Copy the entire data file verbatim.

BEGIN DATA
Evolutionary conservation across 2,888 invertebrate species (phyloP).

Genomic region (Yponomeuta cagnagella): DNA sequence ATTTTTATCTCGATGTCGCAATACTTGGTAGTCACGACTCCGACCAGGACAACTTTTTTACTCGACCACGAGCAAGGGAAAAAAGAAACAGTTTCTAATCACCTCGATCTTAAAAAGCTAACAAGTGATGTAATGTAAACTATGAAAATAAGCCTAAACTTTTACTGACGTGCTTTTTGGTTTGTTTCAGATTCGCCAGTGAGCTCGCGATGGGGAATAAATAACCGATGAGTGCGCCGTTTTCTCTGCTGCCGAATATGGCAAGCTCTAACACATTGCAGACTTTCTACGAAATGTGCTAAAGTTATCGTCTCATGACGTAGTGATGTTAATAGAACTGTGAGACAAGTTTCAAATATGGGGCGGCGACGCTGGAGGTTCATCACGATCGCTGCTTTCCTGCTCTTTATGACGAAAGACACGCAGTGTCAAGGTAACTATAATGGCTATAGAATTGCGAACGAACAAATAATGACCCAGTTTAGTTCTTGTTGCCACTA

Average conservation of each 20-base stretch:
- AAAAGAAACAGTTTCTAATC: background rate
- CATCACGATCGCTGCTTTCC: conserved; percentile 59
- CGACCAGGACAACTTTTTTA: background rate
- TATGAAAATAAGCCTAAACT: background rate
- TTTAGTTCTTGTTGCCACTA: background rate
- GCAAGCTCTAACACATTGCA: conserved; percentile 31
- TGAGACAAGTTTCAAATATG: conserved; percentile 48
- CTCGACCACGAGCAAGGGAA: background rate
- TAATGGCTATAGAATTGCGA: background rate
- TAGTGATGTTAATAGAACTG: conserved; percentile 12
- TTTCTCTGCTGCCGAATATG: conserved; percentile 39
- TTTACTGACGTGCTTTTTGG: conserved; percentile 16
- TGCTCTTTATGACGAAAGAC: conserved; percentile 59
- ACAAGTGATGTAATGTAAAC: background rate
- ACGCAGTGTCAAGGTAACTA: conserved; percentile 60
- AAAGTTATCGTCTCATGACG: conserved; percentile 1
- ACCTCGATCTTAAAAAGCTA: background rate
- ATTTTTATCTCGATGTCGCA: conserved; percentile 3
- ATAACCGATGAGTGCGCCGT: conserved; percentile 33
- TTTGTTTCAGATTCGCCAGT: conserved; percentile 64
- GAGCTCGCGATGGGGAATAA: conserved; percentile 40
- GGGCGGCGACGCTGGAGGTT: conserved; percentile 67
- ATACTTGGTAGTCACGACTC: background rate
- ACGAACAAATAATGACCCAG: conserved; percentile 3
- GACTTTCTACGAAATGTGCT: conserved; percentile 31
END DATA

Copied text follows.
Evolutionary conservation across 2,888 invertebrate species (phyloP).

Genomic region (Yponomeuta cagnagella): DNA sequence ATTTTTATCTCGATGTCGCAATACTTGGTAGTCACGACTCCGACCAGGACAACTTTTTTACTCGACCACGAGCAAGGGAAAAAAGAAACAGTTTCTAATCACCTCGATCTTAAAAAGCTAACAAGTGATGTAATGTAAACTATGAAAATAAGCCTAAACTTTTACTGACGTGCTTTTTGGTTTGTTTCAGATTCGCCAGTGAGCTCGCGATGGGGAATAAATAACCGATGAGTGCGCCGTTTTCTCTGCTGCCGAATATGGCAAGCTCTAACACATTGCAGACTTTCTACGAAATGTGCTAAAGTTATCGTCTCATGACGTAGTGATGTTAATAGAACTGTGAGACAAGTTTCAAATATGGGGCGGCGACGCTGGAGGTTCATCACGATCGCTGCTTTCCTGCTCTTTATGACGAAAGACACGCAGTGTCAAGGTAACTATAATGGCTATAGAATTGCGAACGAACAAATAATGACCCAGTTTAGTTCTTGTTGCCACTA

Average conservation of each 20-base stretch:
- AAAAGAAACAGTTTCTAATC: background rate
- CATCACGATCGCTGCTTTCC: conserved; percentile 59
- CGACCAGGACAACTTTTTTA: background rate
- TATGAAAATAAGCCTAAACT: background rate
- TTTAGTTCTTGTTGCCACTA: background rate
- GCAAGCTCTAACACATTGCA: conserved; percentile 31
- TGAGACAAGTTTCAAATATG: conserved; percentile 48
- CTCGACCACGAGCAAGGGAA: background rate
- TAATGGCTATAGAATTGCGA: background rate
- TAGTGATGTTAATAGAACTG: conserved; percentile 12
- TTTCTCTGCTGCCGAATATG: conserved; percentile 39
- TTTACTGACGTGCTTTTTGG: conserved; percentile 16
- TGCTCTTTATGACGAAAGAC: conserved; percentile 59
- ACAAGTGATGTAATGTAAAC: background rate
- ACGCAGTGTCAAGGTAACTA: conserved; percentile 60
- AAAGTTATCGTCTCATGACG: conserved; percentile 1
- ACCTCGATCTTAAAAAGCTA: background rate
- ATTTTTATCTCGATGTCGCA: conserved; percentile 3
- ATAACCGATGAGTGCGCCGT: conserved; percentile 33
- TTTGTTTCAGATTCGCCAGT: conserved; percentile 64
- GAGCTCGCGATGGGGAATAA: conserved; percentile 40
- GGGCGGCGACGCTGGAGGTT: conserved; percentile 67
- ATACTTGGTAGTCACGACTC: background rate
- ACGAACAAATAATGACCCAG: conserved; percentile 3
- GACTTTCTACGAAATGTGCT: conserved; percentile 31